Future Leaders in Aerospace and Mechanical Engineering
We are now accepting applications for FLAME 2024!
Program dates: June 9-August 9, 2024.
The Cornell FLAME Summer Program provides students a unique opportunity to launch into a Ph.D. program through enhanced summer research experience and through a subsequent fast-tracked/prioritized admission into the Cornell MAE Ph.D. program with tailored programmatic and financial support. It is designed for students interested in Advanced Manufacturing and Materials, Biomechanics, Bioengineering, Energy and Sustainability, Robotics and Autonomy, and Space Science and Engineering.
The FLAME program is designed to advance the School of Mechanical and Aerospace Engineering’s commitment to diversity, inclusion, equity, and especially access to research experiences and graduate study in mechanical and aerospace engineering. Admission to FLAME is available on a competitive basis to domestic students who will be eligible to apply to graduate school by Fall 2024 and are U.S. citizens, permanent residents, Indigenous peoples of Canada eligible to register as U.S. domestic students under the Jay Treaty, or students holding DACA, TPS, refugee, or asylee status. Applications from students from backgrounds historically underrepresented in engineering are especially encouraged.
The application is here. First round of applications are due on March 8, and applications will be considered on a rolling basis after.
Summer Program Highlights
- Academic preparation for graduate school
- Opportunity to cultivate a relationship with your potential future Ph.D. advisor
- Assistance with preparation of applications to Ph.D. programs (Cornell or other)
- $6300 stipend, $500 of travel support, on-campus housing, meal plan, and local transport included
- Social events and trips
Cornell MAE Ph.D. Program
- Waived GREs
- Waived application fee to Cornell MAE Ph.D. program
- Direct match into Ph.D. lab if desired
- $1250 towards professional development (eg. laptop, professional clothes) available after matriculating
- Ambitious and hard-working
- Have two semesters remaining in their undergraduate education at the start of the summer program
- Majoring in a STEM discipline
- Be in good academic standing
Additionally, applicants must meet one or more of the following:
- Experienced situations or conditions that impacted your advancement or ability to advance in a STEM field, including but not limited to:
- Being from a racial, ethnic, and/or cultural background(s) historically excluded in STEM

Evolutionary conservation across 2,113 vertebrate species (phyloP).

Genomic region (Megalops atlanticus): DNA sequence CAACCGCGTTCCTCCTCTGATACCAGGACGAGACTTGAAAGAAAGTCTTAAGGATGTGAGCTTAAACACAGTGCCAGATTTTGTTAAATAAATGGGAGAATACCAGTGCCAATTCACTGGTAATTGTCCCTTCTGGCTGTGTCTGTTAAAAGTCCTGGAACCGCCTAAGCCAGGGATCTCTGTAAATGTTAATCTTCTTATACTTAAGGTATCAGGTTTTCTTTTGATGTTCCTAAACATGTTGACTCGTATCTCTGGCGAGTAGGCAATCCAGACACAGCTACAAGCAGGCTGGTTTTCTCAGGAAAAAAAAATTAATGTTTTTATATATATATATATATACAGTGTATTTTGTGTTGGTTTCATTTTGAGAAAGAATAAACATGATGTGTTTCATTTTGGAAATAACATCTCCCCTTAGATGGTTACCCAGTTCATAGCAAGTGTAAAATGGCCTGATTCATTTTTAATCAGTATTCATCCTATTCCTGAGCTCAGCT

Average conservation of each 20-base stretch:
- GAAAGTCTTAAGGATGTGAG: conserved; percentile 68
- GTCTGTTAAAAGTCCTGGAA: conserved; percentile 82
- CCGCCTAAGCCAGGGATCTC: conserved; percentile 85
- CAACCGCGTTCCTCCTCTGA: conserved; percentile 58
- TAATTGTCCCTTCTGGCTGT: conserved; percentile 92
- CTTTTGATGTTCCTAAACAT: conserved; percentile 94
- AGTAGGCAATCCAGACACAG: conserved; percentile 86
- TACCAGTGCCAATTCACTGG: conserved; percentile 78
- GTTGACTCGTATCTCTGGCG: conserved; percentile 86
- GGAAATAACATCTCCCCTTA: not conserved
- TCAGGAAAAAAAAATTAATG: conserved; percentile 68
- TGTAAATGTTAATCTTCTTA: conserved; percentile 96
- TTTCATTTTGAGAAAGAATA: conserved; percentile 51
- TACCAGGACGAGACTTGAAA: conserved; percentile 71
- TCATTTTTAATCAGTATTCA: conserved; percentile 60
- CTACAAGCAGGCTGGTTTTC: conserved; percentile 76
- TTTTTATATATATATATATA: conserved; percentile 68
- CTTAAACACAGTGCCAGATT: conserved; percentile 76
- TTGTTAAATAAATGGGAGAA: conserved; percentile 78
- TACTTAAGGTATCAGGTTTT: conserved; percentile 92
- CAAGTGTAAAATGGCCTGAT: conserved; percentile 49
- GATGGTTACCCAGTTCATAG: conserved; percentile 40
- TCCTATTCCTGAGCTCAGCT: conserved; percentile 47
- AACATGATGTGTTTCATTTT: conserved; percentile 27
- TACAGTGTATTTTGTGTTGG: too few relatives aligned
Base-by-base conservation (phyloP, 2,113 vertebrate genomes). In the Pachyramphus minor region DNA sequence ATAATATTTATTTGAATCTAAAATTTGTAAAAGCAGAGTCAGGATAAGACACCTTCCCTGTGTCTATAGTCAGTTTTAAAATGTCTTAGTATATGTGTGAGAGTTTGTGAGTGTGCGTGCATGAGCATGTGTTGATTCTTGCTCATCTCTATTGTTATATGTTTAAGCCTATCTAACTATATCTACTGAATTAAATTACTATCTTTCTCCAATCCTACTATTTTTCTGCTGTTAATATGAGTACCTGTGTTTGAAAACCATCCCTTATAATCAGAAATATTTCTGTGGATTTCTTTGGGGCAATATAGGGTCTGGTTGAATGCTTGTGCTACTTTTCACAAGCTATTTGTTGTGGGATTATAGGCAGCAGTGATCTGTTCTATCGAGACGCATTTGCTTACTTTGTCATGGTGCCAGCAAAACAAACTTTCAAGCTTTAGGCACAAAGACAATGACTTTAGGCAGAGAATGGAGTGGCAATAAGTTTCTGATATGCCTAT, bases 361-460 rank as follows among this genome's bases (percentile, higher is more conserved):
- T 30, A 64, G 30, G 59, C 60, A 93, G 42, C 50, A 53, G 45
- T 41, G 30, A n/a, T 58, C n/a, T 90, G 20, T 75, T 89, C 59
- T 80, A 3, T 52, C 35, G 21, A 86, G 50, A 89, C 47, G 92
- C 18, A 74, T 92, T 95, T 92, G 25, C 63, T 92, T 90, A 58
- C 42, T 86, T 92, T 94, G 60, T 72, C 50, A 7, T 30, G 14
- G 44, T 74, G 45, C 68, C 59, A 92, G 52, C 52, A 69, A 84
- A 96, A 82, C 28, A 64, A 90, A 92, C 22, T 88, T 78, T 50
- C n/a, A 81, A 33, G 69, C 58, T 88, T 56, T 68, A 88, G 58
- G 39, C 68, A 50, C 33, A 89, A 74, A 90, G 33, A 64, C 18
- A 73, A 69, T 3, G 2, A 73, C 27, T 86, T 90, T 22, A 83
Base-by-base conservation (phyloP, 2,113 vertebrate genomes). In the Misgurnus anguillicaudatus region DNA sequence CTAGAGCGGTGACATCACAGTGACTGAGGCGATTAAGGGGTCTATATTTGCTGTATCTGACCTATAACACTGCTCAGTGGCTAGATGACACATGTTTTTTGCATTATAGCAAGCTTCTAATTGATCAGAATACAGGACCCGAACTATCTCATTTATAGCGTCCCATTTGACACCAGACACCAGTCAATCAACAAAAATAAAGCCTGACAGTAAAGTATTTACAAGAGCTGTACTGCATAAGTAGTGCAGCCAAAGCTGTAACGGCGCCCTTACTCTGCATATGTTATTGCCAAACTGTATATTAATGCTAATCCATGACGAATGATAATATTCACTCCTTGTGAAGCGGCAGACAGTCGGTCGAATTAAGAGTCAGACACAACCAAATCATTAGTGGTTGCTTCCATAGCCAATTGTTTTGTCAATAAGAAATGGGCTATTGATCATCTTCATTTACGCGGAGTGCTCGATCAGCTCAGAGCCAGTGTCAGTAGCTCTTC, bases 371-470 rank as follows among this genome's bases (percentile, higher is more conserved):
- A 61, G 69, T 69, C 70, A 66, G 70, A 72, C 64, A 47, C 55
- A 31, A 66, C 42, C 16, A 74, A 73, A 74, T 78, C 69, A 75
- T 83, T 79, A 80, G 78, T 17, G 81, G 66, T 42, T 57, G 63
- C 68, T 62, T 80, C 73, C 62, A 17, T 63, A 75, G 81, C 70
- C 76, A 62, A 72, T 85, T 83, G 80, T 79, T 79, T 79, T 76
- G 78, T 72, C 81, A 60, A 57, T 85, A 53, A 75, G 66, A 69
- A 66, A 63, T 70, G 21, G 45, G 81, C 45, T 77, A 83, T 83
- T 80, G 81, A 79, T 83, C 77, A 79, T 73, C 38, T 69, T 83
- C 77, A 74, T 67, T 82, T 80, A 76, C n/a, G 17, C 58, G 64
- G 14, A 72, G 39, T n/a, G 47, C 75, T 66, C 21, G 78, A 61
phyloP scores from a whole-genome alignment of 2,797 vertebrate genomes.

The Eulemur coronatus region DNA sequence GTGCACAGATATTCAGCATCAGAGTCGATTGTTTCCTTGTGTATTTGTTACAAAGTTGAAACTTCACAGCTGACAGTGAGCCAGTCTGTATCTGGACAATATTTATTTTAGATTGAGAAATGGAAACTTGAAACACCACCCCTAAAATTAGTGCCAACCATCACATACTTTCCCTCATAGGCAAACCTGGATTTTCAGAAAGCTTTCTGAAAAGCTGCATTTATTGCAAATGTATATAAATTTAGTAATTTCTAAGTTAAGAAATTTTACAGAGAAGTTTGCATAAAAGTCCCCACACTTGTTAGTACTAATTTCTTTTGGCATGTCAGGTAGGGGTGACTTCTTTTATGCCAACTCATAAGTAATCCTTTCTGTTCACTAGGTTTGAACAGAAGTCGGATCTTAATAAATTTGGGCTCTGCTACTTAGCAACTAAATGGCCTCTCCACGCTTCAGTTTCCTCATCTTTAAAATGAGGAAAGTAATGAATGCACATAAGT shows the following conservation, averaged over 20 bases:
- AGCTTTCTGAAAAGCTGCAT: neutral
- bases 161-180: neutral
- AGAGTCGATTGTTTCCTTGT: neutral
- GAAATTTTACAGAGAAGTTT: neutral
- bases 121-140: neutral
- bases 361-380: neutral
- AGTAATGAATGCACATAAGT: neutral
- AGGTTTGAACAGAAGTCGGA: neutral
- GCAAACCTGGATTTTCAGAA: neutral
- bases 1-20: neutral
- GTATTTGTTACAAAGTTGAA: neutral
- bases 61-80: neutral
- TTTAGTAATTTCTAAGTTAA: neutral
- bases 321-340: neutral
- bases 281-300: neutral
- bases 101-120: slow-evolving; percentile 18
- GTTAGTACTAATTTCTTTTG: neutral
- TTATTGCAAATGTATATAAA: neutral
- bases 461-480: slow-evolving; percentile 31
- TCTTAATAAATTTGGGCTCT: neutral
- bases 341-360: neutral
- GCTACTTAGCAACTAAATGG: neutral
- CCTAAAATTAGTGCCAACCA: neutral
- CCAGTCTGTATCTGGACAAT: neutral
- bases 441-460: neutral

- Being a first-generation college student
- Managing a disability or chronic health condition
- Identifying as neurodivergent
- Experiencing housing, food, economic, and/or other forms of significant insecurity.Demonstrated commitment to address the barriers that prevent participation of students from historically underrepresented groups in graduate STEM programs.
- Demonstrated leadership potential to address the issues of underrepresentation of domestic minorities in STEM fields.
- Attended a minority-serving institution (HBCU, HSI, or Tribal College)
Some Application Guidelines
Within the Academic and Research Statement of Interest, applicants should describe in no more than 500 words the following:
- their motivation for applying to FLAME
- the areas of research in mechanical and/or aerospace engineering of greatest interest to them
- prior research and/or related academic or professional experiences and achievements
- how participation in FLAME would help to advance their educational and career goals
Personal statement (3 pages max.) must address both items below:
- Describe your research interests, advanced degree plan and explanation of how this research opportunity relates to your career goals and academic plan; AND
- Discuss one of your lived experiences and how it will contribute to FLAME’s diverse scholarly community. Some topics to consider:
- Having experienced situations or conditions that impacted your advancement or ability to advance in a STEM field;
- Having demonstrated a commitment to addressing the barriers that prevent participation of historically underrepresented groups in graduate STEM programs;
- Having demonstrated leadership potential to address issues of domestic minorities in STEM fields.